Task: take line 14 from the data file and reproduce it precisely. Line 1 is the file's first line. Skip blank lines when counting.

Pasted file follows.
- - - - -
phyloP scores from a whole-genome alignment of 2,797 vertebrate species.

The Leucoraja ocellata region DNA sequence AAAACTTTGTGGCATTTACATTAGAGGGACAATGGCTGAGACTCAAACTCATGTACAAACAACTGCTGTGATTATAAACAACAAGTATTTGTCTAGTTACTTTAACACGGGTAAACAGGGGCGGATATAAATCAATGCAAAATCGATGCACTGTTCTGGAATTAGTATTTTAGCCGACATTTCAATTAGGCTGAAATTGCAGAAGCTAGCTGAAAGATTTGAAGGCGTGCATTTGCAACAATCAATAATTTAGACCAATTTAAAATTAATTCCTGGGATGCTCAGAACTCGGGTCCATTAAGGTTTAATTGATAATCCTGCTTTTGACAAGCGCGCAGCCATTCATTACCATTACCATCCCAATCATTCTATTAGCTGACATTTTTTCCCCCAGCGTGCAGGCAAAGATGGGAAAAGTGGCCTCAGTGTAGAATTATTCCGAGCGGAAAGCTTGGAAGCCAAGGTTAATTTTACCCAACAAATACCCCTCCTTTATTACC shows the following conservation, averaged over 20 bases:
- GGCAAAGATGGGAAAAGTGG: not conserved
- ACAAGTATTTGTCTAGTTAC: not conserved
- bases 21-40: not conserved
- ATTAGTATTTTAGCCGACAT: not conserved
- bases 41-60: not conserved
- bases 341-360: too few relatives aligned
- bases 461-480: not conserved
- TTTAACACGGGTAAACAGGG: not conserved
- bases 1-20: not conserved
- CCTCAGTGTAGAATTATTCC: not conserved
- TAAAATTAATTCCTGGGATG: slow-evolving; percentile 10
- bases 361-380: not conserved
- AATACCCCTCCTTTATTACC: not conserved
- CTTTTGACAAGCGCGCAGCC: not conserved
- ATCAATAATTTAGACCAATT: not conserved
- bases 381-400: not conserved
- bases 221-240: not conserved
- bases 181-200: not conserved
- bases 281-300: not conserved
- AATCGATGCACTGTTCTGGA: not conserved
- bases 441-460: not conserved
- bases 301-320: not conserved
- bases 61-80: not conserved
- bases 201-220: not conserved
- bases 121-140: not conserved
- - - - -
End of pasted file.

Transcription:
- bases 361-380: not conserved